It is the goal. What you're looking for, the the the position of responsible leadership. It's a good thing. And you sit there and you scratch your head and go, What do I. Paul had to say that. Why does Paul have to affirm that that leadership is a good thing? And the only assumption is, is that in Ephesus it wasn't seen as the good thing is that there was so much trouble in the church that that so many of the elders were bad and the other elders were having to do all the work of with Timothy fighting the bad elders and dealing with the false teaching and I mean the mess that's in the Ephesians Church. You could see how people would look at that and go, Nah, I don't want anything to do with that. So I think it's pretty easy to imagine why Paul felt the necessity of saying, Hey, this office of Elder, this was a good thing. You know, sometimes I wonder, where are all the gifted pastors? Some of them are right here. But, you know, the there's a real shortage of powerful prophetic preachers in the American church. And where are they? I tell you, we're their doctors. They're lawyers. They're running companies. They've my guess is they've looked at the church. They go, I don't want anything to do with that. I'm going to go somewhere else and just make some money. Um. Slightly tongue in cheek, but I. You know, God gives the diversity of gifts to meet the diversity of needs in the body. And the church needs a lot more really good prophetic preachers, preachers. And I just think they've looked at the task and go, I don't want to do it. And I saw it make sense to me why Paul starts and he says, like, this is a good thing.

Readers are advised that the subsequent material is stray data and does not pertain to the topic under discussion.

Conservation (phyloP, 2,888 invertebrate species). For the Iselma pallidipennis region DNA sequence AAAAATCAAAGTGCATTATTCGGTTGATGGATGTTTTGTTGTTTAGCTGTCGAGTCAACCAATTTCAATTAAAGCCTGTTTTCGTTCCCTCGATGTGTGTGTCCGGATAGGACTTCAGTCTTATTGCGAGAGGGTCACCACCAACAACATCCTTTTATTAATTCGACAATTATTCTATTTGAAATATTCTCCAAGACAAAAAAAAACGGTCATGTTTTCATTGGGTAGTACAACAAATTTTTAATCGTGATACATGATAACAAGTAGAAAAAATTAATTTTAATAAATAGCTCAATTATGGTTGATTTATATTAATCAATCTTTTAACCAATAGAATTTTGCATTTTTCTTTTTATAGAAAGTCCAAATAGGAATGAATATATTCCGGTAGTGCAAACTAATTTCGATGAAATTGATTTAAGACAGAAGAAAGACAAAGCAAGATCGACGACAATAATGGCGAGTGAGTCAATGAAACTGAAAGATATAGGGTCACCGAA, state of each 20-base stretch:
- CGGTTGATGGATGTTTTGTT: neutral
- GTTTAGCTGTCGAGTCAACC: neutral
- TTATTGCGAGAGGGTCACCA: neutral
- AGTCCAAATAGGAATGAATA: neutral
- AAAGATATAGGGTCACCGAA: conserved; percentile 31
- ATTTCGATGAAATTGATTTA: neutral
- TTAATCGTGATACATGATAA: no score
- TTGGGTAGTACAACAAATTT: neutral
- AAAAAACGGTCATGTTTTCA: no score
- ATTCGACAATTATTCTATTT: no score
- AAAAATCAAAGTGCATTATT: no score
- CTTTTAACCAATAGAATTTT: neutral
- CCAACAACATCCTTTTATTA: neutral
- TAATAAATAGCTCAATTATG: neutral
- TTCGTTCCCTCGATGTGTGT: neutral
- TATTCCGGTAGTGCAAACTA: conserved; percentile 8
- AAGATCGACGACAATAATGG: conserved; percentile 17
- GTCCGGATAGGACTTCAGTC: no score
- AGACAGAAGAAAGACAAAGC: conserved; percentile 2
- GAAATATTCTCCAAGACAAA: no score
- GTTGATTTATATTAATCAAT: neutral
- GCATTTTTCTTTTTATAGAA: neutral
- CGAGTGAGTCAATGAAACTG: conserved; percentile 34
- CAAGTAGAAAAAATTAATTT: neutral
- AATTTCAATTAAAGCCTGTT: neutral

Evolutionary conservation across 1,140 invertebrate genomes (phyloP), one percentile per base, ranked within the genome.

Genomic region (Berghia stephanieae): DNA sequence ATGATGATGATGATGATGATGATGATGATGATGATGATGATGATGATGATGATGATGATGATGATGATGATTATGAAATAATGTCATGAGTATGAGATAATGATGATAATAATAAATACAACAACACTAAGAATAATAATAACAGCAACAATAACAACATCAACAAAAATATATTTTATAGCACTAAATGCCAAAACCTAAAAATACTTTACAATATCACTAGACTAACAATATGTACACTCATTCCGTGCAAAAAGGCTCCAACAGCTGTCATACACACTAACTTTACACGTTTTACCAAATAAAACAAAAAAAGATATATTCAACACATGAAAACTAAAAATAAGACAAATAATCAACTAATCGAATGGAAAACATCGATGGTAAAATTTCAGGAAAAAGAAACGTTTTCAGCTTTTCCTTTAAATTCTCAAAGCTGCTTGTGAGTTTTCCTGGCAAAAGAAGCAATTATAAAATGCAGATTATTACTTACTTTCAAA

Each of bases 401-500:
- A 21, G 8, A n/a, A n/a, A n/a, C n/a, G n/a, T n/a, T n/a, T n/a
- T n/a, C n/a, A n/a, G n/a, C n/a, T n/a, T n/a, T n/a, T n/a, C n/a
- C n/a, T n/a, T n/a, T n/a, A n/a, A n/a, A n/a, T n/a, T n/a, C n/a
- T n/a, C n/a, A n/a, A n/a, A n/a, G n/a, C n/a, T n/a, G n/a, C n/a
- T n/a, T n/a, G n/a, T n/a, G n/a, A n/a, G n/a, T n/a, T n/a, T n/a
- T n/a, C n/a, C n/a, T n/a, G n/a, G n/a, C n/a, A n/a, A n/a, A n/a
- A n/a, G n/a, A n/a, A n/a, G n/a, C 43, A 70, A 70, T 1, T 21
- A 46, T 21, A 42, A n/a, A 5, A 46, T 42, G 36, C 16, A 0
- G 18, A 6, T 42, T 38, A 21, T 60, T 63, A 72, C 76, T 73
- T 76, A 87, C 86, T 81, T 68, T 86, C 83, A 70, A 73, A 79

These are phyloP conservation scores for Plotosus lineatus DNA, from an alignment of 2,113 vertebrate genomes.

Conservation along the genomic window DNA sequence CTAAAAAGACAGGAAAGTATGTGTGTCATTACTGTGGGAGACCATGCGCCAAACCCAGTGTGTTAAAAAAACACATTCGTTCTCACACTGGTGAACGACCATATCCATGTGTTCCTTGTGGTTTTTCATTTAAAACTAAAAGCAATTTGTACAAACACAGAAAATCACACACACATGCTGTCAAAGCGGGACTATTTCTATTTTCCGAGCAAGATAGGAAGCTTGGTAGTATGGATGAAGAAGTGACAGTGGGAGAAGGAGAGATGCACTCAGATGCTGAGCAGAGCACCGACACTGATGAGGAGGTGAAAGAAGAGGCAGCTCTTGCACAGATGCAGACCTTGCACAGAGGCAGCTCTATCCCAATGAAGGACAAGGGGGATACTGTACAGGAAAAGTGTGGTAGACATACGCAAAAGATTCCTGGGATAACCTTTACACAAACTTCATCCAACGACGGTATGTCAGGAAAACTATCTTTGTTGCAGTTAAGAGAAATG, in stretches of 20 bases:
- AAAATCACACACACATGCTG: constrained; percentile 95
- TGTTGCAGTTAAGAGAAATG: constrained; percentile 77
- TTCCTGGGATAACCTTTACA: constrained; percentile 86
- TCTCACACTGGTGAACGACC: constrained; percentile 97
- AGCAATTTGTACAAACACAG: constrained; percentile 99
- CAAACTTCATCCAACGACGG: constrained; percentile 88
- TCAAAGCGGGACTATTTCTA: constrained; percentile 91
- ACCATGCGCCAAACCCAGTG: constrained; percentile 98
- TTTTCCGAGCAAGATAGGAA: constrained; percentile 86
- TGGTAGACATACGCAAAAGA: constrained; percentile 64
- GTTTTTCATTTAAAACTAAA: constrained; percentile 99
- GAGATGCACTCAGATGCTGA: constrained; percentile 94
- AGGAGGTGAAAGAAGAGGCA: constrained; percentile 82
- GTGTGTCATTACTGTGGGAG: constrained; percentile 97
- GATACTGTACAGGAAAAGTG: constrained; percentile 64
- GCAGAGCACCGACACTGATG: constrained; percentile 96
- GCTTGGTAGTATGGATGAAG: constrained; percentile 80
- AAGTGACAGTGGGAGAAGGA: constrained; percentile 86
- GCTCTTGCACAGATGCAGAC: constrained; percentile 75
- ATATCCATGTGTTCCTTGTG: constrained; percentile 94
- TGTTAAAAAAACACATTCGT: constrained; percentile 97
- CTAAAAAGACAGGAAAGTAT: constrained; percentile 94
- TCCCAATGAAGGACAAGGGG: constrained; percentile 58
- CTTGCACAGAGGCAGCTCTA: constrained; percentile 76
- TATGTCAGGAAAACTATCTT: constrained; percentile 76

You all it's it's it's it's something you should you should strive to if it is your calling. If it is your gifting. So it says because the office of Overseer is such a it's a noble thing. It's a good thing therefore. Okay. So we see you there for what do you tell your people? Ask what is there for? So therefore, because it's a noble task, therefore here's what an elder must be like. Here's what an overseer must be like. And it breaks down into four basic categories. You notice on the phrasing, when I put stuff in curly brackets, it's my way of saying I'm adding to the text because sometimes I'll want to add in a word or something like that. And I go, Oh, I don't want it to look like I'm adding to Scripture. So I just put curly, curly brackets around mostly numbers, but sometimes words to kind of help me see. And there's four basic categories of characteristics that make up an elder. The first is that he has to be above reproach. And if I had had my way in the translation, there would be a colon after the word reproach. Because I think what the title of the section is an elder. An elder, an overseer must be above reproach. And now let me tell you how you can be above reproach. I think what follows is an explanation of the phrase above reproach. Couple of things. Notice that the text is explicit and overseer must be must. We don't have the option of appointing non qualified elders. We simply don't. The Greek is explicit, the English carries it through, writes the day. It is. It is absolutely essential. That elders must be a certain kind of person. And if you take that most seriously, then you will institute a leadership development program in your church.